There are two additional concerns fabricators must understand and reconcile as the circuit technology continues on the high-density curve along with the plethora of new materials to meet the technological demands: conductive anode filament (CAF) formation and wicking.
CAF Versus Wicking
While both issues may lead to electrical failure in a PCB, there are some subtle differences worth mentioning. In addition, CAF is typically related to the resin and glass material while wicking is more process related. More about wicking in a future column.
CAF commonly occurs between adjacent vias (i.e., plated through-holes) inside a PCB, as the copper migrates along the glass/ resin interface from anode to cathode. CAF failures can manifest as current leakage, intermittent electrical shorts, and even dielectric breakdown between conductors in PCBs. This often makes CAF very difficult to detect, especially when it occurs as an intermittent issue.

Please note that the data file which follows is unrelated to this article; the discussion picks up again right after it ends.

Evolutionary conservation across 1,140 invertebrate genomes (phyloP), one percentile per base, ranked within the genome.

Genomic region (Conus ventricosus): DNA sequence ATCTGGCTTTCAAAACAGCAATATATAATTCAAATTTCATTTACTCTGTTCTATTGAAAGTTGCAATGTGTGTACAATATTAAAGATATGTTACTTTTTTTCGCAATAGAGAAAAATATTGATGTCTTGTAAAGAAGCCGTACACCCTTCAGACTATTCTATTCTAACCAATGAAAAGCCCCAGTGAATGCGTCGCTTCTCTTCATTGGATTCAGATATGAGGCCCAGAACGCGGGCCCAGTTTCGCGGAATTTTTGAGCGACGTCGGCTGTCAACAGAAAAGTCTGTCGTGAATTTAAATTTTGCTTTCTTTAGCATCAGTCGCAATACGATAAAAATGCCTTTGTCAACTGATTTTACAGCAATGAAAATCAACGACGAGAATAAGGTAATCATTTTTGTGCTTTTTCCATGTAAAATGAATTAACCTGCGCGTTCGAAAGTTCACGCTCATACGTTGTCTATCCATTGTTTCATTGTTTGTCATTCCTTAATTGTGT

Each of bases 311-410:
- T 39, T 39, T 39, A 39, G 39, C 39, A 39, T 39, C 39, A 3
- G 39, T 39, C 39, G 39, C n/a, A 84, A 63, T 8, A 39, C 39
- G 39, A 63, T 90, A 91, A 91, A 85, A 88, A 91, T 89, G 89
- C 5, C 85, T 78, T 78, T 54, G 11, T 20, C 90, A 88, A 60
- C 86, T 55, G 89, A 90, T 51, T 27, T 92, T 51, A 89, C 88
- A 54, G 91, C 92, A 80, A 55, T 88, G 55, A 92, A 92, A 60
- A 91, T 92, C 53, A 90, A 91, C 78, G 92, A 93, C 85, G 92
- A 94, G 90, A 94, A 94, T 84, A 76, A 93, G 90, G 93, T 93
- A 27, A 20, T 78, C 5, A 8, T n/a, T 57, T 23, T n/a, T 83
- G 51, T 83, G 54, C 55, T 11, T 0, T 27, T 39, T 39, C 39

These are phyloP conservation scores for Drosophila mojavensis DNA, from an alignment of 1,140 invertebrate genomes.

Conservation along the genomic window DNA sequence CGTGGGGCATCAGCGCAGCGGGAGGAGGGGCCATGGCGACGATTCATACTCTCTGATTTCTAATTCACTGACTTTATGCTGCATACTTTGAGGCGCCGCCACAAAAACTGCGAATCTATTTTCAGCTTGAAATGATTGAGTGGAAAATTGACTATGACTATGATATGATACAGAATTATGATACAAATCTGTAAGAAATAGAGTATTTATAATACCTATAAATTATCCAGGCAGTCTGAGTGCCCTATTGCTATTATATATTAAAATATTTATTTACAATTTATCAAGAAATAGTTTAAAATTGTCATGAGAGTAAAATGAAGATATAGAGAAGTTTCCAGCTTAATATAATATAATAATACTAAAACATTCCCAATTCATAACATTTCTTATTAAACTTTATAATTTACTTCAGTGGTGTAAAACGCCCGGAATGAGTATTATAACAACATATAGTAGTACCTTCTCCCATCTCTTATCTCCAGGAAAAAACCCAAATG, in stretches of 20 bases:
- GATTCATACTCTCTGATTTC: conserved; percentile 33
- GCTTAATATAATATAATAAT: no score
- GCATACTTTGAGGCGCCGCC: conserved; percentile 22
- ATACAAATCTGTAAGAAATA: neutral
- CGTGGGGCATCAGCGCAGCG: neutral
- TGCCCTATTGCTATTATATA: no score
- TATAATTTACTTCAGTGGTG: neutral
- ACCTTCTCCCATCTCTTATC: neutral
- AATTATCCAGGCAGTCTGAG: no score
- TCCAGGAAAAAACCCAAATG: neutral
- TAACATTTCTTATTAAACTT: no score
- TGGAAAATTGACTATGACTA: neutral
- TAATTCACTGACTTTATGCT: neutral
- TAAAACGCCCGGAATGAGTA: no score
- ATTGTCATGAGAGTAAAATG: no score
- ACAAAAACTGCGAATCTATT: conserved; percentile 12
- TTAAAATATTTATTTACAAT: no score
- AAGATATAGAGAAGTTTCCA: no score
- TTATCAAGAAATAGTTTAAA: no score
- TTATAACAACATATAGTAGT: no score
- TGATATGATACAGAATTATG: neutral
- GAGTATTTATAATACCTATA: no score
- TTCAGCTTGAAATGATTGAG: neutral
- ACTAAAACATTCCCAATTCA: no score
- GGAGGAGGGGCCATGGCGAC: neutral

There are a few things that can be done to isolate the fault location and confirm CAF as a root cause of a failure. If the issue is intermittent then putting the sample of interest under combined temperature-humidity-bias (THB) may help re-create the failure mode. In addition, techniques such as cross-sectioning can be used to identify the failure.
CAF is caused by the glass fiber and the dielectric resin separating from each other within the laminate material itself. This is sometimes seen as a hollow glass fiber (Figure 1) that acts as a conduit, allowing process chemistry and moisture to travel along the opening. Moisture and ionic residues can access the void and enable conductive copper filament growth along the glass fiber reinforcement, leading to shorts.
To read this entire column, which appeared in the April 2020 issue of PCB007 Magazine, click here.